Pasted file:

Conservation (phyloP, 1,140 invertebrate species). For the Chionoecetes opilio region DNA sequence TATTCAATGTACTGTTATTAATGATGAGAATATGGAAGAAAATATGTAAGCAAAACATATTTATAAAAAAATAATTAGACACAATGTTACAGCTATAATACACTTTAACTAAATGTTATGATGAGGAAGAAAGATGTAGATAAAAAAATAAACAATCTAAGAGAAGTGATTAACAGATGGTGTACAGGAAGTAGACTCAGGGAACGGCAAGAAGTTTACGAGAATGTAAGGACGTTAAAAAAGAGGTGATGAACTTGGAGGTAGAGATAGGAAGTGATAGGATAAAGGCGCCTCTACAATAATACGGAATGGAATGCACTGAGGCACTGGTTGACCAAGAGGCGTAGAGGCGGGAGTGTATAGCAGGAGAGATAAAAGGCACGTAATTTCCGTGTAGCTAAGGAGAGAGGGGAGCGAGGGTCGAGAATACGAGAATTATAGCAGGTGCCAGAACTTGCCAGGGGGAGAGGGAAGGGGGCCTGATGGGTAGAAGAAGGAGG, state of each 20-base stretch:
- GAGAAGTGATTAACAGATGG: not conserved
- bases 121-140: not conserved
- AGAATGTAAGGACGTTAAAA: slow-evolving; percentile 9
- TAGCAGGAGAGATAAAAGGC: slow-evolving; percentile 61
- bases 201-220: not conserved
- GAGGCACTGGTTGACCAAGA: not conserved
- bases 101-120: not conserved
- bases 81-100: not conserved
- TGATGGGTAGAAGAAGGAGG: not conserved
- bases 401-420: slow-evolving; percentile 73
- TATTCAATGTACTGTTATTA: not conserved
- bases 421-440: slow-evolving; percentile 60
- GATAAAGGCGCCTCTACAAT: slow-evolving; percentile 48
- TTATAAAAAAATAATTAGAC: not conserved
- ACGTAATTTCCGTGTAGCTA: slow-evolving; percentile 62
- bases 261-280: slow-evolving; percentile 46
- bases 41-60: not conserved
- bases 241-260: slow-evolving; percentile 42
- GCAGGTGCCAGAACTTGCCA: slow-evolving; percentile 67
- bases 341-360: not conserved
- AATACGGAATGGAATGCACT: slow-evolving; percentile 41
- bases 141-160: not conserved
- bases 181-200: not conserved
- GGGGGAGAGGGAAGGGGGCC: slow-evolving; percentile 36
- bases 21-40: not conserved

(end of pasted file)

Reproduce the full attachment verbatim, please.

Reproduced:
Conservation (phyloP, 1,140 invertebrate species). For the Chionoecetes opilio region DNA sequence TATTCAATGTACTGTTATTAATGATGAGAATATGGAAGAAAATATGTAAGCAAAACATATTTATAAAAAAATAATTAGACACAATGTTACAGCTATAATACACTTTAACTAAATGTTATGATGAGGAAGAAAGATGTAGATAAAAAAATAAACAATCTAAGAGAAGTGATTAACAGATGGTGTACAGGAAGTAGACTCAGGGAACGGCAAGAAGTTTACGAGAATGTAAGGACGTTAAAAAAGAGGTGATGAACTTGGAGGTAGAGATAGGAAGTGATAGGATAAAGGCGCCTCTACAATAATACGGAATGGAATGCACTGAGGCACTGGTTGACCAAGAGGCGTAGAGGCGGGAGTGTATAGCAGGAGAGATAAAAGGCACGTAATTTCCGTGTAGCTAAGGAGAGAGGGGAGCGAGGGTCGAGAATACGAGAATTATAGCAGGTGCCAGAACTTGCCAGGGGGAGAGGGAAGGGGGCCTGATGGGTAGAAGAAGGAGG, state of each 20-base stretch:
- GAGAAGTGATTAACAGATGG: not conserved
- bases 121-140: not conserved
- AGAATGTAAGGACGTTAAAA: slow-evolving; percentile 9
- TAGCAGGAGAGATAAAAGGC: slow-evolving; percentile 61
- bases 201-220: not conserved
- GAGGCACTGGTTGACCAAGA: not conserved
- bases 101-120: not conserved
- bases 81-100: not conserved
- TGATGGGTAGAAGAAGGAGG: not conserved
- bases 401-420: slow-evolving; percentile 73
- TATTCAATGTACTGTTATTA: not conserved
- bases 421-440: slow-evolving; percentile 60
- GATAAAGGCGCCTCTACAAT: slow-evolving; percentile 48
- TTATAAAAAAATAATTAGAC: not conserved
- ACGTAATTTCCGTGTAGCTA: slow-evolving; percentile 62
- bases 261-280: slow-evolving; percentile 46
- bases 41-60: not conserved
- bases 241-260: slow-evolving; percentile 42
- GCAGGTGCCAGAACTTGCCA: slow-evolving; percentile 67
- bases 341-360: not conserved
- AATACGGAATGGAATGCACT: slow-evolving; percentile 41
- bases 141-160: not conserved
- bases 181-200: not conserved
- GGGGGAGAGGGAAGGGGGCC: slow-evolving; percentile 36
- bases 21-40: not conserved